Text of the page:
A group of women in their 50s were turned away from the gala screening of Todd Haynes’s Carol for allegedly not wearing high-heeled shoes, according to industry newspaper Screen Daily. The women, some of whom had medical conditions, were apparently barred entry for wearing rhinestone flats.

The festival is facing a backlash from film fans protesting against what many perceive as a sexist dress-code policy, even though Cannes’s director, Thierry Frémaux, has denied that high heels are obligatory. “The rumour saying the festival insists on high heels for women on the red carpet is unfounded,” he said in response to critics on Twitter.

Among those joining the backlash was actor Emily Blunt, who will walk the red carpet tonight in support of her new film, the FBI drama Sicario.

“Everyone should wear flats, to be honest. We shouldn’t wear high heels,” said Blunt, when asked about the controversy at the Sicario press conference. “That’s very disappointing, just when you kind of think there are these new waves of equality.”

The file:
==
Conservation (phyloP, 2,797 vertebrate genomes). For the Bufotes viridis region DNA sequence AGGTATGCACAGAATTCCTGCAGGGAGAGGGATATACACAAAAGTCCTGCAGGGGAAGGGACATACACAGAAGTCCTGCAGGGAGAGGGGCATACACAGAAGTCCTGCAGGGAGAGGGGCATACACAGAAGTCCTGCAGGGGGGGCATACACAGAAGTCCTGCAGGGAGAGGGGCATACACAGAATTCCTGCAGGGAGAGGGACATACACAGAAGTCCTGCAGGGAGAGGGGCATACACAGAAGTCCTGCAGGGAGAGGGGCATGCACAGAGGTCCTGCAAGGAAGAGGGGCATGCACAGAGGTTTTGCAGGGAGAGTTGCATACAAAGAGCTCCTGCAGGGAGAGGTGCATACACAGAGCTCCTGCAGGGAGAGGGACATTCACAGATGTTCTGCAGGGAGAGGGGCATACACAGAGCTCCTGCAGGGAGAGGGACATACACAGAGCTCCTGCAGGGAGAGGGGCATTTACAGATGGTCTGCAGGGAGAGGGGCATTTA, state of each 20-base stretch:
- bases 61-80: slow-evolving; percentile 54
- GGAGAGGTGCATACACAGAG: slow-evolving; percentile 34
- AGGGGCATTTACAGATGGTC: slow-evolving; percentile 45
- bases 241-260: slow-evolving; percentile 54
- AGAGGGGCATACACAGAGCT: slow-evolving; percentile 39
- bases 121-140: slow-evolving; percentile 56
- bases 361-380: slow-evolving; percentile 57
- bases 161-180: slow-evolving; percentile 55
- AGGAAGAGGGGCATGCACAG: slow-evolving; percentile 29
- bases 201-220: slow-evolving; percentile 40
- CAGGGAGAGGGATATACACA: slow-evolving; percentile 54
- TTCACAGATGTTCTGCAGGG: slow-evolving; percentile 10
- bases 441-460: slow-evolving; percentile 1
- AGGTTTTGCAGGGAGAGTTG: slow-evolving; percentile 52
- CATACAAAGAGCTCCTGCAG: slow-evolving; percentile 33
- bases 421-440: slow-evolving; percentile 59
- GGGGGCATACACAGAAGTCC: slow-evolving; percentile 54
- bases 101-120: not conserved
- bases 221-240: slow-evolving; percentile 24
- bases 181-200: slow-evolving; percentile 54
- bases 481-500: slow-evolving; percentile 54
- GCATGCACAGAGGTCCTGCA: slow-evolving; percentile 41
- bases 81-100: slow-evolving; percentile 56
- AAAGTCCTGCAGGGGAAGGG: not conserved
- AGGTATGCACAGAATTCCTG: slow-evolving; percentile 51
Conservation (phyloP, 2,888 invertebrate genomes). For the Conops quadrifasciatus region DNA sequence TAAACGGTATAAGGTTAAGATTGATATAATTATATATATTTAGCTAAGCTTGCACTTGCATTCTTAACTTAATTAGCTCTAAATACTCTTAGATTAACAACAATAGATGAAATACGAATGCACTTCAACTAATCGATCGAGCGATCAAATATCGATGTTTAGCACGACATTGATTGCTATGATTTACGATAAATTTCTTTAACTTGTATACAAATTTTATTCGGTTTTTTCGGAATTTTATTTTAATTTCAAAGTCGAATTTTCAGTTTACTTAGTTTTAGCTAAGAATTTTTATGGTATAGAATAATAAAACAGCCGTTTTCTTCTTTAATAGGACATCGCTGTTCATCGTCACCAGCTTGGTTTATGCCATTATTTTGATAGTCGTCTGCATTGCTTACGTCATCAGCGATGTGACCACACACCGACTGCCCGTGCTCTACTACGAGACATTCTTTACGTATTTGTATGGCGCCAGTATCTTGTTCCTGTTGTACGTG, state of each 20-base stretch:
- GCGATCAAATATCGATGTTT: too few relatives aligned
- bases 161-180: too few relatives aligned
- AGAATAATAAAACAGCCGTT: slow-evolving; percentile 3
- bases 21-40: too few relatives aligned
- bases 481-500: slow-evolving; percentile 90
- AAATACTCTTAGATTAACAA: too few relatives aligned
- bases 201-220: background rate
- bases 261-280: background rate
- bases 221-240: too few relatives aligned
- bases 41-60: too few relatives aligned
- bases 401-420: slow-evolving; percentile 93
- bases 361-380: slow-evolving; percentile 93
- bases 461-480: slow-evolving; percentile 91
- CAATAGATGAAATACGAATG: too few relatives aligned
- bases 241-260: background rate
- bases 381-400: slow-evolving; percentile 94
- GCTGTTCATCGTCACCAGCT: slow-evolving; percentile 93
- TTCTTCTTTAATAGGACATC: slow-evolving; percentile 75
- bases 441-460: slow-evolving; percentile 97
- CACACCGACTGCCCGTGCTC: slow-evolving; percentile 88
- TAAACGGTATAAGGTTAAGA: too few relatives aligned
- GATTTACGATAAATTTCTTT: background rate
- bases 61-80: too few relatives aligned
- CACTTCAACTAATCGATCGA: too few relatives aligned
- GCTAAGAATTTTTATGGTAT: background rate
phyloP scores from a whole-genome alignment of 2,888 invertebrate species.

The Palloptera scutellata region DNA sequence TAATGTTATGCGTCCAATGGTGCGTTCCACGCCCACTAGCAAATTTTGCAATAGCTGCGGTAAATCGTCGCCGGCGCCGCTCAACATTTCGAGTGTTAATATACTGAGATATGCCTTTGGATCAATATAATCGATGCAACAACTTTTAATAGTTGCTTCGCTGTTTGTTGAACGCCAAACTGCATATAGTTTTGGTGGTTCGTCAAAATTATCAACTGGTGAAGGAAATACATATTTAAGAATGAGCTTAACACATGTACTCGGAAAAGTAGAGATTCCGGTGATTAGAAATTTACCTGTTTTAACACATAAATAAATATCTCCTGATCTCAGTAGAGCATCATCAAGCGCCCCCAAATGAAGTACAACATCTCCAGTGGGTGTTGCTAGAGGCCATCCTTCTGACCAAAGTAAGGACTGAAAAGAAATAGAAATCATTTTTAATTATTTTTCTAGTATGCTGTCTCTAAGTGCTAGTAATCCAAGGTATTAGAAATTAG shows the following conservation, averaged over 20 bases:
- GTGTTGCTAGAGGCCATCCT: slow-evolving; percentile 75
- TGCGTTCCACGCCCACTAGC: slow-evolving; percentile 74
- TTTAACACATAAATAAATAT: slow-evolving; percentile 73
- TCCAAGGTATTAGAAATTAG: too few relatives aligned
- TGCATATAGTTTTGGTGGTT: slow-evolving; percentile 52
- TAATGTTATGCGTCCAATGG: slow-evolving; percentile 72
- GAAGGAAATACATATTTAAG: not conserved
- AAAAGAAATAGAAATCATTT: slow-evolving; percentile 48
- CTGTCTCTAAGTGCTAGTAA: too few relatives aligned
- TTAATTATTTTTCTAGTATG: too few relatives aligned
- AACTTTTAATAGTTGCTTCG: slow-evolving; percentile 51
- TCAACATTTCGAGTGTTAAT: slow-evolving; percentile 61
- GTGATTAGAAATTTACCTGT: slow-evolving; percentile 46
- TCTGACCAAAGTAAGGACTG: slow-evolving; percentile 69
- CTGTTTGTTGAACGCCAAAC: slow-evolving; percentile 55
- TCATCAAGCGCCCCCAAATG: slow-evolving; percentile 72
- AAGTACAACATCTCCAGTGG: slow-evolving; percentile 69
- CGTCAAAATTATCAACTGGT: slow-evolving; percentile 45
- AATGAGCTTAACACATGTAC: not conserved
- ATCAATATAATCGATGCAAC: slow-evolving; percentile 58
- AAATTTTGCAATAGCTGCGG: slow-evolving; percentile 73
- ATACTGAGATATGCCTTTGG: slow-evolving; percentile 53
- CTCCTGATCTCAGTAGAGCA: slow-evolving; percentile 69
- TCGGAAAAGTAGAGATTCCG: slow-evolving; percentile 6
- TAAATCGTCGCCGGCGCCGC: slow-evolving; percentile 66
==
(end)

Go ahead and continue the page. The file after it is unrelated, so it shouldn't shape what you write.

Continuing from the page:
Sicariodirector Denis Villeneuve joked that he and Blunt’s co-stars, Benicio del Toro and Josh Brolin, would wear high heels to the premiere in solidarity. Del Toro then mimed wobbling along the red carpet from his seat.

Also critical of the dress code was Asif Kapadia, director of the Amy Winehouse documentary, Amy, which premiered in Cannes last week. Kapadia tweeted that his wife had initially been denied entry to the screening because of her footwear, but was eventually allowed in.

It has also been reported that a film producer who has had part of her left foot amputated has also been stopped for not wearing high heel shoes. Valeria Richter told the Telegraph she had been reprimanded on the red carpet for her footwear, despite missing her big toe and part of her foot. She said she had been stopped four times by officials at the premiere for The Sea of Trees, but had eventually been allowed to proceed. Richter said: “We put on the dress and make an effort to be formal and festive, but to demand heels is not right.”